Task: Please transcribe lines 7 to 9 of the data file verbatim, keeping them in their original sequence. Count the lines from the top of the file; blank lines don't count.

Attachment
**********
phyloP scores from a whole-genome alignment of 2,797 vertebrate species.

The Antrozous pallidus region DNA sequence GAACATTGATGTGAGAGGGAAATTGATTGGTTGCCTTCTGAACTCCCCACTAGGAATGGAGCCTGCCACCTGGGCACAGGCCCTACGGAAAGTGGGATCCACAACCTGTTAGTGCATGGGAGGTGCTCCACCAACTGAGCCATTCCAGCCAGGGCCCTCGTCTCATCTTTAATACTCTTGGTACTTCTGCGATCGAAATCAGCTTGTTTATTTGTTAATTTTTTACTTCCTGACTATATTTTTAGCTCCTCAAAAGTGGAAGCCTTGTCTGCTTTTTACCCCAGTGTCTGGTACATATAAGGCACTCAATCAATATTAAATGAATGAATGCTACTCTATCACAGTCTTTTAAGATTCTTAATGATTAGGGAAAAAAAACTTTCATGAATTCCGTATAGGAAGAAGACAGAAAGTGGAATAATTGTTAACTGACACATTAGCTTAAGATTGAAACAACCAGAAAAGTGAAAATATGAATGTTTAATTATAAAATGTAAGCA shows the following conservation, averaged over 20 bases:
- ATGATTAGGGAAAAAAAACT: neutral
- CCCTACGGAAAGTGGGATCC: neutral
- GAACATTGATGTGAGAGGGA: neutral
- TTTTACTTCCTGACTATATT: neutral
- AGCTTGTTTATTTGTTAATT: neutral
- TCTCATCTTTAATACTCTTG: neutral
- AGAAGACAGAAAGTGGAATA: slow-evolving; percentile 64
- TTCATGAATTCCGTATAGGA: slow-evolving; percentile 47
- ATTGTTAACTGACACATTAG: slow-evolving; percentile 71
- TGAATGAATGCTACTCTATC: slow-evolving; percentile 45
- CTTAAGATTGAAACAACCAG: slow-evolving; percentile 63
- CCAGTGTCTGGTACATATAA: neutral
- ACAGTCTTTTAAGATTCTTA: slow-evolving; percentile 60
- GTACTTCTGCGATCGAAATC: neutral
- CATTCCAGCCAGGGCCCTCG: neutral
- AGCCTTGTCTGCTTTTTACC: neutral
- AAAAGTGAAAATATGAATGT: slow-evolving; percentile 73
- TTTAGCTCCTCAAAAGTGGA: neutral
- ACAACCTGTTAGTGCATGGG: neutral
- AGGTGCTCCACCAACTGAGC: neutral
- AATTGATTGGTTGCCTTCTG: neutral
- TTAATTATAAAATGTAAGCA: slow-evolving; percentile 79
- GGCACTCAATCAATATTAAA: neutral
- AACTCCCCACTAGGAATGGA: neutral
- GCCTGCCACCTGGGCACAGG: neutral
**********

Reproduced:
- AGCTTGTTTATTTGTTAATT: neutral
- TCTCATCTTTAATACTCTTG: neutral
- AGAAGACAGAAAGTGGAATA: slow-evolving; percentile 64